Slopes, spreads, and depth: Monetary policy announcements and liquidity provision in the energy futures market

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1 Citation (Scopus)

Abstract

Crude oil futures play an important role in the global energy and financial markets, yet the dynamics of liquidity in this crucial market have largely been ignored. Understanding how macroeconomic events shape liquidity in this market is important for both hedgers and speculators. Using high-frequency data, we consider three elements of market liquidity to achieve a detailed picture of liquidity provision in the period around monetary policy announcements; the bid-ask spread, market depth, and order book slope. We show that liquidity is removed from the market around 2-mins prior to the announcement, is exceptionally low at the time of the announcement, and then reverts to normal within 9-mins of the announcement. The magnitude of the liquidity response is influenced by the size of the monetary policy surprise, consistent with traders that seek to protect themselves when the risk of adverse selection is greatest. The liquidity response is also determined by the term structure of the futures curve and prevailing credit conditions.

Original languageEnglish
Pages (from-to)234-252
JournalInternational Review of Economics and Finance
Volume59
DOIs
Publication statusPublished - Jan 2019

Fingerprint

Monetary policy
Announcement
Liquidity provision
Futures markets
Liquidity
Energy
Market order
Speculators
Crude oil futures
Market depth
Financial markets
Adverse selection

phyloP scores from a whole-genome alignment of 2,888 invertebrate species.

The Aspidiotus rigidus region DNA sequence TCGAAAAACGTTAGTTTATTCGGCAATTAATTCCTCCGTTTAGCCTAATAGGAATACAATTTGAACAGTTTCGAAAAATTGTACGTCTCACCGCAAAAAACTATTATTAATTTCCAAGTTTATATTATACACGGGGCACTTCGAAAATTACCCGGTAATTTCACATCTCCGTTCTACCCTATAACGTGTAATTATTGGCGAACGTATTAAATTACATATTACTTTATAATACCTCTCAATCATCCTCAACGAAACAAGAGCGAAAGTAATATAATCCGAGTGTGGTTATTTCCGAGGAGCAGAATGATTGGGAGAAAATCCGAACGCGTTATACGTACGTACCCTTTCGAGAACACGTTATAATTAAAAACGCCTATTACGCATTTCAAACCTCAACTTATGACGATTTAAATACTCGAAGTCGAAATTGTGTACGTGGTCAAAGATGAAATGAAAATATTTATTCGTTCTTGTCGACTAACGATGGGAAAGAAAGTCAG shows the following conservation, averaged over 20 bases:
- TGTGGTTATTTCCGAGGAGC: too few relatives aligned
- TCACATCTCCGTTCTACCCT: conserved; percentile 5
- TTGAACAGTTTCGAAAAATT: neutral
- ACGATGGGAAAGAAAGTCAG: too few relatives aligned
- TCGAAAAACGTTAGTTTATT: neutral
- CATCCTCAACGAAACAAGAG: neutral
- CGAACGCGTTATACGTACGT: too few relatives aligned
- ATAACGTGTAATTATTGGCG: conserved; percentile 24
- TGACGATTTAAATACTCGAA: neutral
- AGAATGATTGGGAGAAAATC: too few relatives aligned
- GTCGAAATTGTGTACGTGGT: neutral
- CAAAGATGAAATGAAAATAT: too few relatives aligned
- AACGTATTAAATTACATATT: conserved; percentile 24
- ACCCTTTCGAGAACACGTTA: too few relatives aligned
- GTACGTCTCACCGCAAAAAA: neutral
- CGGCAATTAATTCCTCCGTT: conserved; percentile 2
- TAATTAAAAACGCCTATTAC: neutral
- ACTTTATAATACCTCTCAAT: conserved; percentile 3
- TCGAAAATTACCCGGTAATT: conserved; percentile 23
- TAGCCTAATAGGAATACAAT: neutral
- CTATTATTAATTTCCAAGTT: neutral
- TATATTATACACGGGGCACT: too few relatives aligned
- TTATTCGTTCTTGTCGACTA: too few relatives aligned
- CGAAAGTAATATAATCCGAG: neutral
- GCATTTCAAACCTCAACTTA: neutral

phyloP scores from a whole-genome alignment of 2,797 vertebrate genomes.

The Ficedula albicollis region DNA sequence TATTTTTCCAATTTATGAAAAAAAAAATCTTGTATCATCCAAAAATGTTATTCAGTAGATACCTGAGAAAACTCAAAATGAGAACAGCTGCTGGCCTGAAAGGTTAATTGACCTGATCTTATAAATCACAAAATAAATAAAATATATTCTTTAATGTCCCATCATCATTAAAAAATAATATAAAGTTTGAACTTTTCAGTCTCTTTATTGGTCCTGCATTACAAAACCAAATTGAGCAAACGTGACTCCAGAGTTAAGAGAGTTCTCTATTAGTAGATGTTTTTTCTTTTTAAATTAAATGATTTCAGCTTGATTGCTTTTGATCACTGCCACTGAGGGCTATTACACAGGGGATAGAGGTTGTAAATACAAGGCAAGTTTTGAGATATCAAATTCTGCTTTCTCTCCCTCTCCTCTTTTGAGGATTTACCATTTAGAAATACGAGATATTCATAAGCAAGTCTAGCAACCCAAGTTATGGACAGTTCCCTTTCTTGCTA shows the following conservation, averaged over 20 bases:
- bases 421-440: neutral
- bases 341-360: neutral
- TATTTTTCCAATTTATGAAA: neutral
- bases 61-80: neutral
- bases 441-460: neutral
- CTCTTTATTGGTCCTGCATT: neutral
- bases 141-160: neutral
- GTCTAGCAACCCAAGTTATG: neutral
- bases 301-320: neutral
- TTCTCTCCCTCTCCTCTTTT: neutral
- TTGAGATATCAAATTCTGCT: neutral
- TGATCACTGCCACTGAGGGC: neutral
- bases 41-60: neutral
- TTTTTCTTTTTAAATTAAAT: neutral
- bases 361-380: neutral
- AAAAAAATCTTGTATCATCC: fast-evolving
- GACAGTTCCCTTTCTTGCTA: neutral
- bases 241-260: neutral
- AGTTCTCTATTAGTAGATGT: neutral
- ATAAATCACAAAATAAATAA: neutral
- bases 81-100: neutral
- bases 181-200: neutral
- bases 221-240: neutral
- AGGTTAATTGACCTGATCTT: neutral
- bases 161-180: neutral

Energy market
Traders
Order book
Macroeconomics
Surprise
Bid/ask spread
Credit
High-frequency data

Cite this

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abstract = "Crude oil futures play an important role in the global energy and financial markets, yet the dynamics of liquidity in this crucial market have largely been ignored. Understanding how macroeconomic events shape liquidity in this market is important for both hedgers and speculators. Using high-frequency data, we consider three elements of market liquidity to achieve a detailed picture of liquidity provision in the period around monetary policy announcements; the bid-ask spread, market depth, and order book slope. We show that liquidity is removed from the market around 2-mins prior to the announcement, is exceptionally low at the time of the announcement, and then reverts to normal within 9-mins of the announcement. The magnitude of the liquidity response is influenced by the size of the monetary policy surprise, consistent with traders that seek to protect themselves when the risk of adverse selection is greatest. The liquidity response is also determined by the term structure of the futures curve and prevailing credit conditions.",
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